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The data correlation between campaign contributions and lease-leaseback contract awards summarized in Will Carless’ recent article reminds us of the adage from the organ grinder era, “money makes the monkey dance.”
This still rings true today about the hundreds of millions of taxpayer dollars school boards have lavished on their favored contractors over the last decade by awarding inflated no-bid, lease-leaseback contracts.
Since the 1950s, the Education Code has allowed school districts that did not have sufficient funds to immediately pay for construction to lease property to another person. That person, through sealed competitive bidding based on approved plans and specifications available to all interested bidders, offered the lowest rental price to construct and then lease the completed school facility back to the school district. The district leased the facility over a period of years to recover the cost of construction, plus the cost of financing the project.
Unfortunately for the last decade, California’s school districts have not been strictly complying with the lease-leaseback provisions of the Education Code to finance school construction in their districts.
Instead, districts are encouraging contractors to finance bond passage campaigns in return for a tacit understanding that those districts will subsequently award lavish bond funded contracts to those same contractors.
As proven in Poway and countless other school districts, taxpayers lose on both ends of the bond/construction process. They end up paying too much on the front end to borrow the bond money — Poway taxpayers will pay more than a billion to borrow $105 million — and they end up paying too much on the back end to have their school facilities built by the bond-passing contractors, which do not have to really compete with other contractors for no-bid, lease-leaseback contracts.
Promoters of this perverted form of lease-leaseback contracting assert the contracts are awarded by a “competitive proposal process.”
While such a process appears fair and fiscally prudent at first glance, the dirty secret is that contractor selection is done prior to final plans and specifications being approved for construction.
Consequently, there is no objective basis by which to obtain an “apples to apples” comparison of proposals. Moreover, selection is not even based on price (because the real price cannot be defined without final plans). Instead each contractor proposes an estimated “guaranteed maximum price” that will be adjusted later based on final plans and subcontractor bids.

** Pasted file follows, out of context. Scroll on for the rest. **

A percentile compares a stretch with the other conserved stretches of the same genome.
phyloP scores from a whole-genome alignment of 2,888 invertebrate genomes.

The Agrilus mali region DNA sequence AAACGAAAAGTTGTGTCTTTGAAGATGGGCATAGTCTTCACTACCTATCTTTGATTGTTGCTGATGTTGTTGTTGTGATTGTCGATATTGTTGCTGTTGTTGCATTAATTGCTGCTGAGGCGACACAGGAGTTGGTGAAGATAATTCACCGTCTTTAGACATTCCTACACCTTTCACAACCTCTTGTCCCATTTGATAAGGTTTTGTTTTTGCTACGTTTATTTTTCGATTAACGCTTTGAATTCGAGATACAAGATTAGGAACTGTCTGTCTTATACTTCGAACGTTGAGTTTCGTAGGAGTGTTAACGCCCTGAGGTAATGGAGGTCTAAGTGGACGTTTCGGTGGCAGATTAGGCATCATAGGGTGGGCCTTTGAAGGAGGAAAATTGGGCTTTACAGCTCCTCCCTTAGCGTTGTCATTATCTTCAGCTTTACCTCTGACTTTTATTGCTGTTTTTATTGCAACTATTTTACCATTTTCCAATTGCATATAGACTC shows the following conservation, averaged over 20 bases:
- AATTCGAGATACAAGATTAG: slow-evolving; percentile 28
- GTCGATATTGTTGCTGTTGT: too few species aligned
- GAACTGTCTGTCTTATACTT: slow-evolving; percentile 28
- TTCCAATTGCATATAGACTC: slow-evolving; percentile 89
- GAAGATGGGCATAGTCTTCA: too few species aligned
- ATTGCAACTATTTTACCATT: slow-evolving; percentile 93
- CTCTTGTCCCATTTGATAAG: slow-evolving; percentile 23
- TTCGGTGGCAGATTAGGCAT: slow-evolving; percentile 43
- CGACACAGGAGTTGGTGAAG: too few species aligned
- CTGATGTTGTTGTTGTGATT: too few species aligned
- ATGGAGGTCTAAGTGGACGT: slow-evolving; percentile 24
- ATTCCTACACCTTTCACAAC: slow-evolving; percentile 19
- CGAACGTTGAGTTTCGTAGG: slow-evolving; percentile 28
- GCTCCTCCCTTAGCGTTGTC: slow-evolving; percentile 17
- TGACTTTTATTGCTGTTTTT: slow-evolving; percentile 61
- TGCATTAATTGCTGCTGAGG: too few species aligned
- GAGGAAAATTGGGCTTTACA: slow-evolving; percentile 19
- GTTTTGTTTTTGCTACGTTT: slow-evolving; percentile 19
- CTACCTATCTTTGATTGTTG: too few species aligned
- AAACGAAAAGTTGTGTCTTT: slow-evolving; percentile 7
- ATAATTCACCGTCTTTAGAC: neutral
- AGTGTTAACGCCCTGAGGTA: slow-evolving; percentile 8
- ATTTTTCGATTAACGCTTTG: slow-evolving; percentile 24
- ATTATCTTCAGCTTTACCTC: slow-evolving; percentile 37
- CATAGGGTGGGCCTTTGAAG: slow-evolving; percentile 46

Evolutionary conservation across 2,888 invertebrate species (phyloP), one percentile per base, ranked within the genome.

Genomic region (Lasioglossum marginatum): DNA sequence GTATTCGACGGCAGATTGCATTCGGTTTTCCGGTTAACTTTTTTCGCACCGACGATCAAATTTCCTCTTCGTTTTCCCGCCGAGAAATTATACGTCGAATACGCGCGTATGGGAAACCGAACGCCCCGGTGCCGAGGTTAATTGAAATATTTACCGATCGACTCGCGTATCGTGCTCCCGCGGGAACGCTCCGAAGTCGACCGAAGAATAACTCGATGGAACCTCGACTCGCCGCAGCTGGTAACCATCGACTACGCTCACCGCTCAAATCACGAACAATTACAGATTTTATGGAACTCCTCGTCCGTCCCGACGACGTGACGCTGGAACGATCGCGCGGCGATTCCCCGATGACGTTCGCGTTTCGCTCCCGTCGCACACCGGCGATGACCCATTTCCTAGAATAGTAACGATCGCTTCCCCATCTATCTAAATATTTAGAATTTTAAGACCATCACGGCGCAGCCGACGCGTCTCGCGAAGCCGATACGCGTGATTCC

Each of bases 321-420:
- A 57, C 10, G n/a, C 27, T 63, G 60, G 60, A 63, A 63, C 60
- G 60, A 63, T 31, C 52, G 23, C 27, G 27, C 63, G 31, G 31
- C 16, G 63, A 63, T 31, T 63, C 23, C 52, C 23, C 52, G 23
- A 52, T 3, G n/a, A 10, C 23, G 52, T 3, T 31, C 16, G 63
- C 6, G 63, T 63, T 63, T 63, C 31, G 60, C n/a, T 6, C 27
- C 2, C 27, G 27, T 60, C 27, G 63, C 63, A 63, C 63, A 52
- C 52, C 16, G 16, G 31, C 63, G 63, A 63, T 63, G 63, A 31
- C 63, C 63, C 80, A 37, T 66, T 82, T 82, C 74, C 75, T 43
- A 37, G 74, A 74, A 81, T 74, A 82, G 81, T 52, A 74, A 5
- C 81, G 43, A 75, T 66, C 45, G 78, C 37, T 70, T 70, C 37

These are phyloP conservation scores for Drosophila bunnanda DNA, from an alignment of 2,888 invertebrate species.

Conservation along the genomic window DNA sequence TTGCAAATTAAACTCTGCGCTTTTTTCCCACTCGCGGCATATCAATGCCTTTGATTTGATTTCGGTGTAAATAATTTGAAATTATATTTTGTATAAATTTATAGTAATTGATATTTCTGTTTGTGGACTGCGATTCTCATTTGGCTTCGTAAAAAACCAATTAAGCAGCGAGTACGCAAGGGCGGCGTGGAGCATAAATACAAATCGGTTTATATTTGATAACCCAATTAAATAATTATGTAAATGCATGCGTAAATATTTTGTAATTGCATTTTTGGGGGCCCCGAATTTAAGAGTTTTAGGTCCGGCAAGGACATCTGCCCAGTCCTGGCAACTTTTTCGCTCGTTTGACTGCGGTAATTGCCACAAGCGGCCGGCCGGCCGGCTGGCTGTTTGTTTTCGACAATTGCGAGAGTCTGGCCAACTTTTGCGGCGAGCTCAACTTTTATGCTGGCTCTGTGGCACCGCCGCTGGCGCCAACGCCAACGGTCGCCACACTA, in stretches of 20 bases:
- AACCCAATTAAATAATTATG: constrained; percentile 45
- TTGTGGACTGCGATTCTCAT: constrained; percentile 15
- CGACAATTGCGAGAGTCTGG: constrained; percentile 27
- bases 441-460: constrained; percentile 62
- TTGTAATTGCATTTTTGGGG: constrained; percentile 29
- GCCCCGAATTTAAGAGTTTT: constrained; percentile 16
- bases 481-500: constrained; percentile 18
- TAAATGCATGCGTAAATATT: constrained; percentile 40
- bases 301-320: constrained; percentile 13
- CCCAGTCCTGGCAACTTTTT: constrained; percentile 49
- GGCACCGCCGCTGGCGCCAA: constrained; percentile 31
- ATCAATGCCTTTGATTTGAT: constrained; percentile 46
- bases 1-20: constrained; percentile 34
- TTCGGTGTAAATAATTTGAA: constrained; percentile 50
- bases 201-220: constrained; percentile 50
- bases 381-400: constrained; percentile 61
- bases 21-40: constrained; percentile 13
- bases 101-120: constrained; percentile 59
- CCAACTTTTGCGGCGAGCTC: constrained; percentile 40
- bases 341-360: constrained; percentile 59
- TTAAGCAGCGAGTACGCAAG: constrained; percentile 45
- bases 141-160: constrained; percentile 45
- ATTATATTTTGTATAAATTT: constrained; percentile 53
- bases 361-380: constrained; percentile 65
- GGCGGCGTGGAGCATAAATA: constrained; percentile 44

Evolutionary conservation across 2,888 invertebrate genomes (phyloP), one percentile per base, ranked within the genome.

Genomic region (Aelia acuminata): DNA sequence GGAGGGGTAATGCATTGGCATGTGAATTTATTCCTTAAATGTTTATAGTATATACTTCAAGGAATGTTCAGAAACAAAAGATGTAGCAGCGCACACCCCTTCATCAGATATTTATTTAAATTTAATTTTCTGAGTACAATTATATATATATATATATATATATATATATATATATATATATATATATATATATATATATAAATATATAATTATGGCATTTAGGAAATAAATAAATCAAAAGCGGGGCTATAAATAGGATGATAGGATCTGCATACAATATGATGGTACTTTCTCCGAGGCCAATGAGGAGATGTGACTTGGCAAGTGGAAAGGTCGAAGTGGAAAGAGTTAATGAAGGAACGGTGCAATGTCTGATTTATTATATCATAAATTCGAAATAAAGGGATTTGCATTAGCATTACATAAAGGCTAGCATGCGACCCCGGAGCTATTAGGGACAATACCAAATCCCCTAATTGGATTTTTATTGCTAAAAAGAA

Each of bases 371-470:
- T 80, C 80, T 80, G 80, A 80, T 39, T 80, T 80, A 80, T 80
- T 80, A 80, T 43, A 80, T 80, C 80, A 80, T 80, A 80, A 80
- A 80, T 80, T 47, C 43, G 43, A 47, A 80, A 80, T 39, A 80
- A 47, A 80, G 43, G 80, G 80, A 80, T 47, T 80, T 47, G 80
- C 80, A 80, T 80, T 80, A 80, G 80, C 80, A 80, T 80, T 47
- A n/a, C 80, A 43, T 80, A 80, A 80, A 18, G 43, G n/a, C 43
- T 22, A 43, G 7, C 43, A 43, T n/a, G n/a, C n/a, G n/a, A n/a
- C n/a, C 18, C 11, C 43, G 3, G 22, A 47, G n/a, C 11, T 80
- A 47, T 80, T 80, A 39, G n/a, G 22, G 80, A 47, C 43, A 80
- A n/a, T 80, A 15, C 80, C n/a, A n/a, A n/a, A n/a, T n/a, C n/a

No surprise, at the end of the day, districts end up paying at or above the “guaranteed maximum price” suggested during the “competitive proposal process.” What is known for sure during the “competitive proposal process” is which contractor contributed the most to the passage of the district’s bond campaign or sponsored the last annual school building staff conference or hosted the last golf trip to Napa or delivered the last bag of cash to a school official at a restaurant.
But of course supporters of the current lease-leaseback process would have you believe none of that would or could have anything to do with which contractor is awarded a contract for millions of dollars of taxpayer money.
As a result of their financial, marketing and political efforts, a small cartel of contractors, consultants and school attorneys are profiting tremendously by persuading school boards to enter into lease-leaseback contracts that do not have the advantages of sealed competitive bidding or provide real project financing over a period of years, as required by the Education Code.
The lease-leaseback cartel contends Education Code Section 17406 exempts them from competitively bidding the sublease by which the school districts pay for the costs of construction.
It’s an invalid assertion because Education Code Section 17406 only applies to the lease of the site from the district to the contractor (competitive bidding is not required because contractor pays the district). Education Code Section 17417 applies to the sublease of the site from the contractor back to the district (competitive bidding is required because district pays the contractor).
Presently, school districts are not soliciting proper competitive bids on their sublease agreements from all interested contractors and awarding their contracts, if at all, only to the lowest responsive and responsible bidders, as required by Education Code Section 17417.
The contractors and others profiting from this lack of competitive bidding use the false argument that you would not go with the lowest bid if you were building your own home, so why would you expect a school board to use competitive bidding when awarding multimillion-dollar construction contracts? (Indeed, a school district superintendent used this exact example in Carless’ investigation.)
The taxpayers in Poway and many other school districts in California can give you billions of reasons why the justifications asserted by the lease-leaseback cartel are egregiously wrong.
Kevin Carlin is a local attorney and principal of the Carlin Law Group. He is currently suing the Sweetwater Union High School District over its use of lease-leasebacks.
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